We are all born with the potential to be heroic. Part of what defines heroism is the desire to support the individuals around us. There is a natural instinct in us to cooperate with other people in order to ensure mutual protection and survival. Whether this stems from a purely selfish gene or not, the fact remains there is some internal motivation toward heroism in all of us.
But this potential can remain passive and untapped if we don’t train ourselves to let it out. This is why heroes must also be “made.” We must consciously train ourselves to let the heroic instinct rise to the surface in our beliefs, thoughts, and behaviors.
Because of their consciously cultivated willingness to become active rather than stay passive, many heroes naturally become leaders. Now, I’m not going to tell you that famous business magnates like Elon Musk or Richard Branson are heroes, but they are examples of successful leadership. And since leadership and heroism share certain aspects, there is some overlap.
Some people seem to be natural leaders. They appear, from an early age, to be more willing to take charge of situations. But that natural talent can “wither on the vine” if not nurtured. You must hone the skills necessary to be a leader in your career. There are three traits of leadership, and by extension heroism, that you can consciously work to develop.
Learn to be Okay with Delegation
As a leader, it’s crucial that you know how to delegate different tasks and feel comfortable doing it. If you can’t delegate then the weight of responsibility will feel like a massive weight crushing you. It also will ensure that you don’t find the most efficient solutions for problems. As such, you need to make sure you are looking at things carefully and that you do know how to pass on jobs to other people. Of course, delegation isn’t simply about passing jobs on but finding the right balance between a leading role and helping others improve in their own duties. It’s also about choosing the right people for the job.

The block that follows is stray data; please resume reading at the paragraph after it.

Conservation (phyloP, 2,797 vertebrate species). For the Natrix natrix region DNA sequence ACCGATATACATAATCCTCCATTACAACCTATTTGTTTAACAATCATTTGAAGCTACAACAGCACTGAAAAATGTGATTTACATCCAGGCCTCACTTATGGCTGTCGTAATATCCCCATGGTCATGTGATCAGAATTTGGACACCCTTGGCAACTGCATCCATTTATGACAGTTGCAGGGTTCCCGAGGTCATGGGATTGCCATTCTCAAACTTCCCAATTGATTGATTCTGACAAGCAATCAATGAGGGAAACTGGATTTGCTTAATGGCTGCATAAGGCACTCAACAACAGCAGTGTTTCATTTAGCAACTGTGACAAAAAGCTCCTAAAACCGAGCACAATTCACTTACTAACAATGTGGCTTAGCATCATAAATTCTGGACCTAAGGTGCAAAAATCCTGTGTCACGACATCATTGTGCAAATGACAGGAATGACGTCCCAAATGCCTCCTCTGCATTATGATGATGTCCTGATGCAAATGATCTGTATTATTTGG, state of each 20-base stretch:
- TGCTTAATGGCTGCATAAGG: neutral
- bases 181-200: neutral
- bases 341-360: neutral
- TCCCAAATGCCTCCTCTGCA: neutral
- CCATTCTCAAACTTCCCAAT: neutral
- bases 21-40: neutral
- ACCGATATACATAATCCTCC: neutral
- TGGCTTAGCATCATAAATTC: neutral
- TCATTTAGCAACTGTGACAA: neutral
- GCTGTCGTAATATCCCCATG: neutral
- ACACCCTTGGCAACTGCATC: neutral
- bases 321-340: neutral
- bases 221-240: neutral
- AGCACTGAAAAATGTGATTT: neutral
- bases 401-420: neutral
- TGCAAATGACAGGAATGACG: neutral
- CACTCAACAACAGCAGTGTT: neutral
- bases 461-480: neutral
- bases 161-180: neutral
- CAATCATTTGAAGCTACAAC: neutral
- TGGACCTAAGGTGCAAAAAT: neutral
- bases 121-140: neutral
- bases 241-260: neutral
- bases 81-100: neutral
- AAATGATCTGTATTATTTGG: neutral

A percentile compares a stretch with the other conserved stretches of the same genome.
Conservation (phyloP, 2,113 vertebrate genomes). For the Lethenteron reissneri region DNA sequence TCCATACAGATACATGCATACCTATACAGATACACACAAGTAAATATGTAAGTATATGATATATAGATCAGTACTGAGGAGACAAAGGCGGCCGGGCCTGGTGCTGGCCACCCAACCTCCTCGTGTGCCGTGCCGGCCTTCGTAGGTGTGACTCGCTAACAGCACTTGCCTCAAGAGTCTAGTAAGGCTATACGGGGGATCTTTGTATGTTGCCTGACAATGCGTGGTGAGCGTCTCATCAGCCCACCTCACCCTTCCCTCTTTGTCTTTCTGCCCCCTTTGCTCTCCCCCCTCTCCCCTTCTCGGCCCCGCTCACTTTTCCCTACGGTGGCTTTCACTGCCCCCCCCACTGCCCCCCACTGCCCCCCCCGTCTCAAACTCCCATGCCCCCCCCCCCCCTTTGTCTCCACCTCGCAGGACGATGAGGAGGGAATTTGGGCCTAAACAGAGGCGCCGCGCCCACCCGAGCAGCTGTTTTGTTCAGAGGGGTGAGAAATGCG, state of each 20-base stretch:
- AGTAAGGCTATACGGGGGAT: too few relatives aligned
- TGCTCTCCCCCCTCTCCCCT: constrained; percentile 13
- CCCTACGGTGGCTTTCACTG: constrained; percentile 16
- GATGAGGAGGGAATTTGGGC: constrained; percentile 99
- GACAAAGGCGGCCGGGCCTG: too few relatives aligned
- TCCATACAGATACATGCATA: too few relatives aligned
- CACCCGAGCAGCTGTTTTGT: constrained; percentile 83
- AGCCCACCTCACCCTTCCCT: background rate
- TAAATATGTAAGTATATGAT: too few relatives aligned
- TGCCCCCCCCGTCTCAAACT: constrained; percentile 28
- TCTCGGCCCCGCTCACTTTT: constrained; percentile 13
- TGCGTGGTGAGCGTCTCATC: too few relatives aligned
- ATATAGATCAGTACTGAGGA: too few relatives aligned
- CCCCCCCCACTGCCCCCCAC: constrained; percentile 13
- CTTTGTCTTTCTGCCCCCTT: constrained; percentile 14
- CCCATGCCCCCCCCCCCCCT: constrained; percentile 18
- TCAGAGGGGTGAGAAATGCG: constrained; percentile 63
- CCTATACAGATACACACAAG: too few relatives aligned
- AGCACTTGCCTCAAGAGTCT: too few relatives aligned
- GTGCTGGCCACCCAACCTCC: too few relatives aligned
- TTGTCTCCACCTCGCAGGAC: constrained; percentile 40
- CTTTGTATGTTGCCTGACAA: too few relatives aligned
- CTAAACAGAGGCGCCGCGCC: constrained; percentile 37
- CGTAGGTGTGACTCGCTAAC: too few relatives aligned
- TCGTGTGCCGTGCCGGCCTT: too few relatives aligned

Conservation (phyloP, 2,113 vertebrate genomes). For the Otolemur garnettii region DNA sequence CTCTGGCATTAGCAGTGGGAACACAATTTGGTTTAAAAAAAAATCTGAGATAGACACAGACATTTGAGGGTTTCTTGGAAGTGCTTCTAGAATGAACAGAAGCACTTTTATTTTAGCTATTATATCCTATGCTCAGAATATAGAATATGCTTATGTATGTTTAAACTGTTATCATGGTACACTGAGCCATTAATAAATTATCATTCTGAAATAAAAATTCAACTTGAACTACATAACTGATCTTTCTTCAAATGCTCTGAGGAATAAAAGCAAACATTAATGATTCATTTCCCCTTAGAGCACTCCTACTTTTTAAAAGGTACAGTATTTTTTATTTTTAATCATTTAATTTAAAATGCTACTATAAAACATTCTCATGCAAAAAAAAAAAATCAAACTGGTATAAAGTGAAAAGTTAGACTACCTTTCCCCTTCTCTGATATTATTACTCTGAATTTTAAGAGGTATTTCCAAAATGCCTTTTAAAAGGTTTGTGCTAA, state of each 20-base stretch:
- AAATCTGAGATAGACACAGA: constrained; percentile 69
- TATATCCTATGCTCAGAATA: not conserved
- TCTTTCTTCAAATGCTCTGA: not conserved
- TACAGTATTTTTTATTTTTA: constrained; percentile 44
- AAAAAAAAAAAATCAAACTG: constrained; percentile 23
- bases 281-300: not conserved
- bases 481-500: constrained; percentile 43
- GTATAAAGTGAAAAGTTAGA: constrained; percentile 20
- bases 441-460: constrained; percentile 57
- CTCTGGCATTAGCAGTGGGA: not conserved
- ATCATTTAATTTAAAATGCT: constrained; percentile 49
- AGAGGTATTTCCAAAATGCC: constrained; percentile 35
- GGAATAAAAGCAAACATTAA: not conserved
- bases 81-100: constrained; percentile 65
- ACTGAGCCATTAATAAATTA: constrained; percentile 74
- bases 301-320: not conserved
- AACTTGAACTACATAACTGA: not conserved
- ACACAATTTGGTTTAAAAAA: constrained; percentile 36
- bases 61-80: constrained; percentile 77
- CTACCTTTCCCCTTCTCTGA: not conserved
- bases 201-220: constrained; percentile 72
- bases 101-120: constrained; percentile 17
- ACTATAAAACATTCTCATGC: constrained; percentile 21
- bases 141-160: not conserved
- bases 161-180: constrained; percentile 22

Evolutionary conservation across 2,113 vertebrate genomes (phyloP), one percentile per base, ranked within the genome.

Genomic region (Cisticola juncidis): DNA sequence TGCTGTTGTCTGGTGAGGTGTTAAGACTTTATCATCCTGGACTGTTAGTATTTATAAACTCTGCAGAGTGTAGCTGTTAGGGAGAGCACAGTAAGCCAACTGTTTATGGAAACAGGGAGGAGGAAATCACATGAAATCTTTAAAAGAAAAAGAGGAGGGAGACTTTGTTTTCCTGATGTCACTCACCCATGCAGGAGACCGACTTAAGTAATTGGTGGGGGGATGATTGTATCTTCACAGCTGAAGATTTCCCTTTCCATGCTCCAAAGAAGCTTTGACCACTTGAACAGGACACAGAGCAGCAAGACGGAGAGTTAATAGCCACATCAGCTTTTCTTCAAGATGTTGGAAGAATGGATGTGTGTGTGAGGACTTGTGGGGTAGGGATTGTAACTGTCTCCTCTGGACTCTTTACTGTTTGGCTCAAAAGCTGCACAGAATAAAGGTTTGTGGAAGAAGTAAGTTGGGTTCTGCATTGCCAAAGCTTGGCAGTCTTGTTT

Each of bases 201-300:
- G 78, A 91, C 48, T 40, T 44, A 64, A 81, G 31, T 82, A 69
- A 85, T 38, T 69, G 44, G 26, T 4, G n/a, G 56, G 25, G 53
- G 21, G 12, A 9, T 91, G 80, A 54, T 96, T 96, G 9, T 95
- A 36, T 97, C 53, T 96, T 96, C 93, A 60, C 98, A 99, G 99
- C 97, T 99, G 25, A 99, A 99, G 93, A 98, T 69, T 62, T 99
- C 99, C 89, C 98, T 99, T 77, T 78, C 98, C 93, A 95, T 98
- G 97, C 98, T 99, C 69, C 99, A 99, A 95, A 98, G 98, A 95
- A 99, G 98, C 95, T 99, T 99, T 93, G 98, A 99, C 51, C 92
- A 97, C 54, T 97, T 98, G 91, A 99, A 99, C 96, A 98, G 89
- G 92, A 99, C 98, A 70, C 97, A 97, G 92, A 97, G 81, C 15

Learn to Build Up Your Team
As a leader, you will have a team behind you. This will be true whether you are in an office or on a sports field. Groups look to a leader for more than just orders and direction. Your people will also look to you for inspiration and motivation. You need to be the original source of passion and confidence in your cause.
You need to make sure each individual feels they are part of the team and connected to the cause. It’s crucial that everyone is on the same page, working towards shared goals. In the business environment, X-Gap meetings are one of the ways to ensure everyone is working towards the same goal, moving in the same direction to achieve success.
This doesn’t mean everyone should move in lockstep and engage in groupthink. But a true leader knows how to simultaneously encourage diversity of ideas while still maintaining team coherence.
Know When to Take Risks and When to Play it Safe
Finally, a leader must understand when to run for the end zone and when to execute a more conservative play. It’s another tricky balancing act, and often it’s a case of trial and error. However, truly great leaders will take the time to look at many different factors and variables, and see as much of the big picture as possible before making a decision.
When risks are taken, they are not frivolous. They are calculated. They are taken after careful consideration and planning, contrary to popular belief. The risk comes from the stakes involved, not the action taken.
Heroism and leadership can go hand-in-hand. Both can help in the business world as well as in your personal life. Just remember, as Uncle Ben said to Peter Parker, with great power comes great responsibility. Leaders, and heroes, are often the object of the admiration of others. Be sure to honor that admiration by treating others with respect. That is the mark of a true leader and hero.
Featured image courtesy Pixabay